In this health video you will learn the art of dim sum eating, which is eating with small bites.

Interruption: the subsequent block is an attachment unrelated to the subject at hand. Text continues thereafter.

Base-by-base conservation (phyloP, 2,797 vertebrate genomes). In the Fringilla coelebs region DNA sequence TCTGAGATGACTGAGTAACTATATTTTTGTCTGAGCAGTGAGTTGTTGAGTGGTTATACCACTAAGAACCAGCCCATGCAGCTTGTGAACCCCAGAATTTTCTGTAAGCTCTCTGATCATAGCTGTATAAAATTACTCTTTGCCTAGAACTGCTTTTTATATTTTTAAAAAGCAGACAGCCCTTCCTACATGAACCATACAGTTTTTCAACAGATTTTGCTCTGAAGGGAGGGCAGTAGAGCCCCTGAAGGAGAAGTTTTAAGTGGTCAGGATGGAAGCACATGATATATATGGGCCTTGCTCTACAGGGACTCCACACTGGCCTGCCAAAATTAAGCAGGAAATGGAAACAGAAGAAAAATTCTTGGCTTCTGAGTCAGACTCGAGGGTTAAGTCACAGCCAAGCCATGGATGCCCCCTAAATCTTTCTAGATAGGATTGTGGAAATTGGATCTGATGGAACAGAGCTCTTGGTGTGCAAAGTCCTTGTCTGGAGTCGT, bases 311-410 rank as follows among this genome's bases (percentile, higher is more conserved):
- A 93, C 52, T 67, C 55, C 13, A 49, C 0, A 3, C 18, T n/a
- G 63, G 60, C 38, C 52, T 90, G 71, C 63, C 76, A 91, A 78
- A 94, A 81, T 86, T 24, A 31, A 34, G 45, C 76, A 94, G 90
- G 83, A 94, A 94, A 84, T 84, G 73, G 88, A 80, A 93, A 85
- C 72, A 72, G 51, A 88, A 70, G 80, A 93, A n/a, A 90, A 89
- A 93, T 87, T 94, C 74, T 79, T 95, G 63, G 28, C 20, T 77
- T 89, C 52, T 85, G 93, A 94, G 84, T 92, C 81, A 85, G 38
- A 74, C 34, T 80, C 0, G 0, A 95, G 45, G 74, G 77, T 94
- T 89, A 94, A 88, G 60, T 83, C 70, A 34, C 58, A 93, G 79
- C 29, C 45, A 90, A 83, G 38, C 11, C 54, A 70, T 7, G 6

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Robert Kowalski: My son lives in San Francisco, so I’ve been exposed many times to what’s called dim sum. Raena Morgan: I’ve done it, yes. Robert Kowalski: D-i-m-s-u-m. Dim Sum. Wonderful Chinese habit, they do this typically on Sunday for brunch’ where you sit down and they bring the little bitty plates. There’ll be perhaps just a little bite of this or that or the other thing. The cart comes along, and you’ll say “Yeah, I’d like that.” You get it, you eat it and the plates then pile up in different colors and the waitress at the end counts the plates—the white ones, the blue ones and here’s your bill. Now; you’re having little bits at a time. This is the beauty of Chinese eating. They eat frequently and little bits at a time. So, if by taking that dim sum approach, on a regular basis throughout the day, if you were to consume, let’s say, a hundred calories worth of a little of this a little of that, a little peanut butter on a stalk of celery, enough to give you a hundred calories, a piece of fruit, and you can even count that glass of wine with dinner as being a hundred—because about 90 calories for a glass of either red or white wine. There’s been research done and there’s actually a program at UCLA— University of California in Los Angeles. They take people in and they give them a packet of powder that they mix into water. It’s a hundred calories. They suggest that they take 8 or 9 of these throughout the day. You can mix it with a whole 8 ounces of water and drink it as sort of a shake or smoothie. But you can also do it with half the water and turn that into sort of a pudding. Well, this is very effective and people come from miles to participate in the UCLA program. Ultimately, they start replacing these little shakes with real food. So, they start saying have a few nuts worth a hundred calories, have this for a hundred calories, till you’re up to that 8 or 900 point and you’re still losing weight. Then, they get into a point where they’re starting to maintain the weight, and you get your caloric intake gradually raised. What you’re doing is making a permanent lifestyle change and that’s what really is necessary to reduce blood pressure by weight loss. Raena Morgan: Well, thank you very much, Bob.